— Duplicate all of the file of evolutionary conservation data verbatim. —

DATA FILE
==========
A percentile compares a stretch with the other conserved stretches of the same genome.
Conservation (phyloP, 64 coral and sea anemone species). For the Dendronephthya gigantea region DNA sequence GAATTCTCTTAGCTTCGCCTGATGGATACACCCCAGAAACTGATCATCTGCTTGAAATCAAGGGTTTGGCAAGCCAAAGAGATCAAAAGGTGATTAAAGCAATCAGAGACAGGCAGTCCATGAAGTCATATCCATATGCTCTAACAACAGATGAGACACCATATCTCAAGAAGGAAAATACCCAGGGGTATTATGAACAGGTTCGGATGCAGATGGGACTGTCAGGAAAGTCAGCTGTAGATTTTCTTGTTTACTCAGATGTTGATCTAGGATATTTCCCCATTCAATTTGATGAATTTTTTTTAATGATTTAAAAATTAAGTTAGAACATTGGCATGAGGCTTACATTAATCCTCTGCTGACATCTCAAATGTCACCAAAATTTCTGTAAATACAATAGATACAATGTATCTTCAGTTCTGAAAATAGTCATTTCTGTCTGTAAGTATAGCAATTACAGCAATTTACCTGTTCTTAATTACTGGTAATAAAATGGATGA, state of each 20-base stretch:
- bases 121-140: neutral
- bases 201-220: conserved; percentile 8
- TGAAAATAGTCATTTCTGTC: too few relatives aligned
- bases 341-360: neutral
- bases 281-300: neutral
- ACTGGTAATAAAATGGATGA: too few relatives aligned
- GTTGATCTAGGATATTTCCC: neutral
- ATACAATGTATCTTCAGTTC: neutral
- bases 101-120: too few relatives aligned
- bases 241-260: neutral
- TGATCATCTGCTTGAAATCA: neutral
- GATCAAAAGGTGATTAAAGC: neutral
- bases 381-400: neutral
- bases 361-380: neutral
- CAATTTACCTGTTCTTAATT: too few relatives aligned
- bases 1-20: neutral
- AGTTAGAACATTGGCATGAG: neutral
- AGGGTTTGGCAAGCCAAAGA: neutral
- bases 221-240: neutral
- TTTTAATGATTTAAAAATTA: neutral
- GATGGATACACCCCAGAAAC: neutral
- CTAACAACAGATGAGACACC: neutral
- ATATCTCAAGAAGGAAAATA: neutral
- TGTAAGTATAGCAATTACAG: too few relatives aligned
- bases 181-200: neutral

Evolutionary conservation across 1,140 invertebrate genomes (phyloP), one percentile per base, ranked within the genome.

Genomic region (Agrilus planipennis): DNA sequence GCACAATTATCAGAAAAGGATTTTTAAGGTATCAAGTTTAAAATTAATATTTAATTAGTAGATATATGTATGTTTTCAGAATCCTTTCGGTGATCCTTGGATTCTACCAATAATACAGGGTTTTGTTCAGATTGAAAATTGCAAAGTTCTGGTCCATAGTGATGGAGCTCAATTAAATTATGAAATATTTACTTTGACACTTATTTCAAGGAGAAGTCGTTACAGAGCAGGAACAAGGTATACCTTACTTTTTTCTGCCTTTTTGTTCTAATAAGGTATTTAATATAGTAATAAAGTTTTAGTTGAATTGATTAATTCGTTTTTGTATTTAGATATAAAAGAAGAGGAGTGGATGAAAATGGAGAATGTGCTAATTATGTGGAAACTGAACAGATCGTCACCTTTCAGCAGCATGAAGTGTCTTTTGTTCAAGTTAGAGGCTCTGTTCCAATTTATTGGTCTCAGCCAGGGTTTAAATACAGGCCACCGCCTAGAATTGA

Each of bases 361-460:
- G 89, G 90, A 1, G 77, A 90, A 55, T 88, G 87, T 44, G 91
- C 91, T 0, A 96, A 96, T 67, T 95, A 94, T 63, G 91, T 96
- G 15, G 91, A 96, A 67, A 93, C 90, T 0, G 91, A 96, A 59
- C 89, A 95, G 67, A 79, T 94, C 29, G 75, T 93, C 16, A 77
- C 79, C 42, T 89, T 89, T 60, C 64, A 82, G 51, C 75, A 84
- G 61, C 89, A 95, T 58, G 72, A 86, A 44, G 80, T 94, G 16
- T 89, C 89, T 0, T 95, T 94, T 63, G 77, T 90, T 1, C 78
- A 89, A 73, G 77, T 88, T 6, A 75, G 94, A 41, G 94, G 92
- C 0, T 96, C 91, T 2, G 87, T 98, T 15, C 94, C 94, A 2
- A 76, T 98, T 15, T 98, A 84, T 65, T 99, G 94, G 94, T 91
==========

A percentile compares a stretch with the other conserved stretches of the same genome.
Conservation (phyloP, 64 coral and sea anemone species). For the Dendronephthya gigantea region DNA sequence GAATTCTCTTAGCTTCGCCTGATGGATACACCCCAGAAACTGATCATCTGCTTGAAATCAAGGGTTTGGCAAGCCAAAGAGATCAAAAGGTGATTAAAGCAATCAGAGACAGGCAGTCCATGAAGTCATATCCATATGCTCTAACAACAGATGAGACACCATATCTCAAGAAGGAAAATACCCAGGGGTATTATGAACAGGTTCGGATGCAGATGGGACTGTCAGGAAAGTCAGCTGTAGATTTTCTTGTTTACTCAGATGTTGATCTAGGATATTTCCCCATTCAATTTGATGAATTTTTTTTAATGATTTAAAAATTAAGTTAGAACATTGGCATGAGGCTTACATTAATCCTCTGCTGACATCTCAAATGTCACCAAAATTTCTGTAAATACAATAGATACAATGTATCTTCAGTTCTGAAAATAGTCATTTCTGTCTGTAAGTATAGCAATTACAGCAATTTACCTGTTCTTAATTACTGGTAATAAAATGGATGA, state of each 20-base stretch:
- bases 121-140: neutral
- bases 201-220: conserved; percentile 8
- TGAAAATAGTCATTTCTGTC: too few relatives aligned
- bases 341-360: neutral
- bases 281-300: neutral
- ACTGGTAATAAAATGGATGA: too few relatives aligned
- GTTGATCTAGGATATTTCCC: neutral
- ATACAATGTATCTTCAGTTC: neutral
- bases 101-120: too few relatives aligned
- bases 241-260: neutral
- TGATCATCTGCTTGAAATCA: neutral
- GATCAAAAGGTGATTAAAGC: neutral
- bases 381-400: neutral
- bases 361-380: neutral
- CAATTTACCTGTTCTTAATT: too few relatives aligned
- bases 1-20: neutral
- AGTTAGAACATTGGCATGAG: neutral
- AGGGTTTGGCAAGCCAAAGA: neutral
- bases 221-240: neutral
- TTTTAATGATTTAAAAATTA: neutral
- GATGGATACACCCCAGAAAC: neutral
- CTAACAACAGATGAGACACC: neutral
- ATATCTCAAGAAGGAAAATA: neutral
- TGTAAGTATAGCAATTACAG: too few relatives aligned
- bases 181-200: neutral

Evolutionary conservation across 1,140 invertebrate genomes (phyloP), one percentile per base, ranked within the genome.

Genomic region (Agrilus planipennis): DNA sequence GCACAATTATCAGAAAAGGATTTTTAAGGTATCAAGTTTAAAATTAATATTTAATTAGTAGATATATGTATGTTTTCAGAATCCTTTCGGTGATCCTTGGATTCTACCAATAATACAGGGTTTTGTTCAGATTGAAAATTGCAAAGTTCTGGTCCATAGTGATGGAGCTCAATTAAATTATGAAATATTTACTTTGACACTTATTTCAAGGAGAAGTCGTTACAGAGCAGGAACAAGGTATACCTTACTTTTTTCTGCCTTTTTGTTCTAATAAGGTATTTAATATAGTAATAAAGTTTTAGTTGAATTGATTAATTCGTTTTTGTATTTAGATATAAAAGAAGAGGAGTGGATGAAAATGGAGAATGTGCTAATTATGTGGAAACTGAACAGATCGTCACCTTTCAGCAGCATGAAGTGTCTTTTGTTCAAGTTAGAGGCTCTGTTCCAATTTATTGGTCTCAGCCAGGGTTTAAATACAGGCCACCGCCTAGAATTGA

Each of bases 361-460:
- G 89, G 90, A 1, G 77, A 90, A 55, T 88, G 87, T 44, G 91
- C 91, T 0, A 96, A 96, T 67, T 95, A 94, T 63, G 91, T 96
- G 15, G 91, A 96, A 67, A 93, C 90, T 0, G 91, A 96, A 59
- C 89, A 95, G 67, A 79, T 94, C 29, G 75, T 93, C 16, A 77
- C 79, C 42, T 89, T 89, T 60, C 64, A 82, G 51, C 75, A 84
- G 61, C 89, A 95, T 58, G 72, A 86, A 44, G 80, T 94, G 16
- T 89, C 89, T 0, T 95, T 94, T 63, G 77, T 90, T 1, C 78
- A 89, A 73, G 77, T 88, T 6, A 75, G 94, A 41, G 94, G 92
- C 0, T 96, C 91, T 2, G 87, T 98, T 15, C 94, C 94, A 2
- A 76, T 98, T 15, T 98, A 84, T 65, T 99, G 94, G 94, T 91